Keira Walsh has said England want to “put things right” against the Netherlands on Friday night, after a 3-2 defeat against Belgium in their previous Nations League match dented their hopes of Olympic qualification for Team GB.
“We want to put the things right that weren’t so good in the Belgium game and, yes, it’s going to be a difficult game for us,” Walsh said. “We know it’s a must-win, but I’m hoping that we can show the resilient side to us, and character, and put in a performance.”
The Lionesses must win both of their remaining Nations League fixtures, against the Netherlands at Wembley and then Scotland at Hampden Park on Tuesday, and hope Belgium drop points to reach the finals of the tournament.
In back-to-back games against Belgium last month, England created plenty of chances but struggled to convert. “All the stats are still in our favour,” Walsh said.
“We created a lot of chances. We had a lot of ball possession in the final third. I think it was maybe just a slight lack of concentration at times. It happens and most of the time you don’t get punished, but it was just one of those games where we did. But let’s not catastrophise it; it wasn’t the worst game in the world for us, and although the result might look like that I think there were still a lot of positives to take from it.”
England will be without their World Cup captain, Millie Bright, who has withdrawn from the camp with a knee injury, and Walsh said the rest of the team would step up as a result. “It’s up to the group as a whole, when there are certain players missing,” she said.
“We’ve still got a lot of quality within the team but it’s [important that] as a group we all step up and we all take a little bit more leadership and a little bit more responsibility. That’s the whole point of having a squad, it’s that we trust in everyone.”
Walsh has had injury troubles of her own. The midfielder was taken off on a stretcher in England’s 1-0 group stage win against Denmark at the World Cup, missing the final group game against China. She was also absent for the start of the season with Barcelona, and missed England’s first two Nations League games, with a calf injury. Now, she is feeling good. “Someone sent me a thing the other day that said I’d played the second-most games in Europe, and I think naturally that’s going to take a toll on your body,” the 26-year-old said.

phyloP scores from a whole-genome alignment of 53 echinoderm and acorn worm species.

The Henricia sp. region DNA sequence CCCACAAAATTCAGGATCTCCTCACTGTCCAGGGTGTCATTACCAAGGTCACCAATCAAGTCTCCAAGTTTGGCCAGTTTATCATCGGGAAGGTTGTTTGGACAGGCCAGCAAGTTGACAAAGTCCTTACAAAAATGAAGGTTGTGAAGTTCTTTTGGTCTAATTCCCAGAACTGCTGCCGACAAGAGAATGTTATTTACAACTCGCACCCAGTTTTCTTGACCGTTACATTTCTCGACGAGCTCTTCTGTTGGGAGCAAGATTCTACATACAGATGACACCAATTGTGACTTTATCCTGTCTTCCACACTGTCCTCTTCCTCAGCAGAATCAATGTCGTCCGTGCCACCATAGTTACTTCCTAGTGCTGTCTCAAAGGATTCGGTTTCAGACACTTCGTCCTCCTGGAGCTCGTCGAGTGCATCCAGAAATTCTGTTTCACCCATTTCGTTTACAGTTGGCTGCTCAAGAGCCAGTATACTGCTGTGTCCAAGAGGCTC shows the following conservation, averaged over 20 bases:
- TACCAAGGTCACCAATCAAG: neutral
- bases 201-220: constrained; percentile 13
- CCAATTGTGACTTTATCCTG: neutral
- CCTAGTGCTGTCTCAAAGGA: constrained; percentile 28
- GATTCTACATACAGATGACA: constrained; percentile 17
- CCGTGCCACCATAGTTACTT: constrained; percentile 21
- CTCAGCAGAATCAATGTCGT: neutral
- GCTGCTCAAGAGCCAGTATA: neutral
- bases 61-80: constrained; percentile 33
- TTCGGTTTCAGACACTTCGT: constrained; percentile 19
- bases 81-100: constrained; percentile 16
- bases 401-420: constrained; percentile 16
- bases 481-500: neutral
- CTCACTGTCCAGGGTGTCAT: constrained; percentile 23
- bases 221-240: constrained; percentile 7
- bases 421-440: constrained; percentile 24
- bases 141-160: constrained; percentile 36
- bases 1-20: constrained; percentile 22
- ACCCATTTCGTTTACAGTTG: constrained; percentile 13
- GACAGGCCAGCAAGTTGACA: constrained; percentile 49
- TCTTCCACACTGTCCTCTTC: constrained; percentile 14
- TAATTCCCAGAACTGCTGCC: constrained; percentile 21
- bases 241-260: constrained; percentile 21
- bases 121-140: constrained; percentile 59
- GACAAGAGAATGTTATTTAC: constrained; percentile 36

“Obviously that’s potentially a factor of why I got injured at the start of the season. But I did my rehab, the club looked after me, England have looked after me, and we’ve had a camp since then and a lot of games in between. So I’m feeling good, I’m feeling fresh, and that was my little break to now go on and push on this season.”
The possibility of England ending up in a relegation playoff instead of going through to the finals is not one on which they are focusing. “We don’t really want to dwell on that too much,” Walsh said.
“We know we need to win these games and Sarina [Wiegman, England’s manager] is not in a negative mindset. She always tries to make everything really positive and tries to make it competitive. It’s nice, it takes the pressure off the bad things. When we started camp it was: ‘Two wins, we want to go to an Olympics. We want to make sure we do everything right to get there.’’’
Should England beat the Netherlands and Belgium drop points then their chances of progressing would be determined by the final group game against Scotland. With England needing to reach the final to ensure a place at the Olympics for Team GB, that will see Scotland players with hopes of making the team for Paris 2024 potentially ending that chance.
“It is a little bit strange that we’re playing against them and then if we do win these games we could be playing together,” Walsh said. “But, if I’m putting myself in their shoes, it’s a big game against England, a derby game, they’re not going to be thinking about that. They’re going to want to win and so do we.”